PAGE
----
Children under five years old should be using very short and lightweight tennis racquets in the 19- to 21-inch range. The ball should be a lightweight foam ball that rebounds well off the driveway/playground surface. Large foam balls with a diameter of around four inches are very forgiving if the surface is somewhat irregular. These lightweight balls will not travel very far or fast, and contact does not need to be made in the center of the racquet to make the ball go forward. The foam ball is easy on the arm and will not cause the racquet to twist in the hand of a child if hit off center.

The starting point for children is hitting the ball up in the air, letting it bounce on the ground and trying to hit it up again. This is a self rally, and children should attempt to hit the ball up as high as their head before the ball bounces so they can hit it again. This height is important because it gives kids an idea of how hard they must hit the ball to get it head high and allows them time to get in position to play the ball again after the bounce.

To develop better control and to create a challenge, a circle of about two feet in diameter could be drawn on the pavement as a target. This gives the youngsters something to aim for as they tap the ball up and try to land it on the target.

The next step is to do the same activity with the parent, but this time alternate hits. This is actually a mini rally since the ball is being alternately struck by the child and the parent. Once some level of success is attained, the next stage is to create two target areas a few feet apart. These targets should be on either side of a line, and the rally will go back and forth between the two targets placed three or four feet apart on the court.

So far, this is simple and the instruction has been visual - as in ‘See if you can hit the ball up like mommy.’Once you get to the stage of rallying the ball back and forth over a line to two targets, you are ready to put up the makeshift net using a rope or caution tape. You have now created a small tennis court and are ready to rally the same lightweight foam ball back and forth the over the net. The distance is short, the ball is very light and slow moving, and the racquet is short, so hitting balls with everything to scale will be a joy and countless hours can be spent hitting balls back and forth on the driveway or playground.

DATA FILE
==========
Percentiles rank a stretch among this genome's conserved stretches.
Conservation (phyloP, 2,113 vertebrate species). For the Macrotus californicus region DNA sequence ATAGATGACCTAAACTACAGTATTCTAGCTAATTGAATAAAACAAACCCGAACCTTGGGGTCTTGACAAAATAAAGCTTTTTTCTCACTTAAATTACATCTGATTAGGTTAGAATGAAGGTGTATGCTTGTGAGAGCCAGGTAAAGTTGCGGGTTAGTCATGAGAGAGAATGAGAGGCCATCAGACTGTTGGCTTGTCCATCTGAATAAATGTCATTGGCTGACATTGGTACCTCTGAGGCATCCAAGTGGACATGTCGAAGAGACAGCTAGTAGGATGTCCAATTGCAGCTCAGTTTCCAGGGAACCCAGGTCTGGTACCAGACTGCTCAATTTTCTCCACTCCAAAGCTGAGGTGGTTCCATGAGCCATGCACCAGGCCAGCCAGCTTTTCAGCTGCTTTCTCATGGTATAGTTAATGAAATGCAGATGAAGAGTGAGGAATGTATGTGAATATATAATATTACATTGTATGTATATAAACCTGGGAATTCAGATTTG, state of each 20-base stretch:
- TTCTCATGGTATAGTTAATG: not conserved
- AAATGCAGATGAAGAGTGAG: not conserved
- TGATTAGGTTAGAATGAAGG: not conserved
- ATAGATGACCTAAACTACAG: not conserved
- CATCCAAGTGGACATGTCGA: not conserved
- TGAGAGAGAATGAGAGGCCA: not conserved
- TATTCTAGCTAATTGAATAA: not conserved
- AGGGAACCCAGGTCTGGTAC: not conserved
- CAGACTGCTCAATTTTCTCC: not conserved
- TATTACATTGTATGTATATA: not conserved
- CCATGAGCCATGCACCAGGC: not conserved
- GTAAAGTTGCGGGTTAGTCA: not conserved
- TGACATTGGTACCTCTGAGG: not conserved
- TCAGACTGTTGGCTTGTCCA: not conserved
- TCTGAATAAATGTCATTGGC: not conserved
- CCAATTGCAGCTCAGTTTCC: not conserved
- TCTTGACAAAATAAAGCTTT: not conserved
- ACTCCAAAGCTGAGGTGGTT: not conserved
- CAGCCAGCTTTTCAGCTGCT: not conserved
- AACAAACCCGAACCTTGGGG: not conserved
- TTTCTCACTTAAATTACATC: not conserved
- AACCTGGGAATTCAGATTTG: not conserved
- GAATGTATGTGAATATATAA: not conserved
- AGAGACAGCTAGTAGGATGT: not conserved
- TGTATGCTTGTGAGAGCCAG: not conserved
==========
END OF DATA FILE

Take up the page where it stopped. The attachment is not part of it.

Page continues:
As the child becomes taller and stronger, boundary lines can be placed farther away from the net because the child will hit with more power. This gives the child an opportunity to rally by hitting balls after he or she bounces (ground strokes), and if he or she is closer to the net, out of the air (volleys). Eventually, children will learn to begin a rally and even play points with an overhand serve. They will also make up their own scoring and play different games.

Even older children can have an enjoyable driveway/playground experience in a limited space if the ball remains slow and light and the racquets remain short. Foam balls and 23- or 25-inch racquets over a net height of 30 inches will create enjoyable playing opportunities for children and adults alike on the driveway without a regulation-size tennis court.

***

For more information on Youth Tennis, check out:
www.usta.com/Youth-Tennis/Home

For more information about where to find equipment, check out:

www.ustashop.com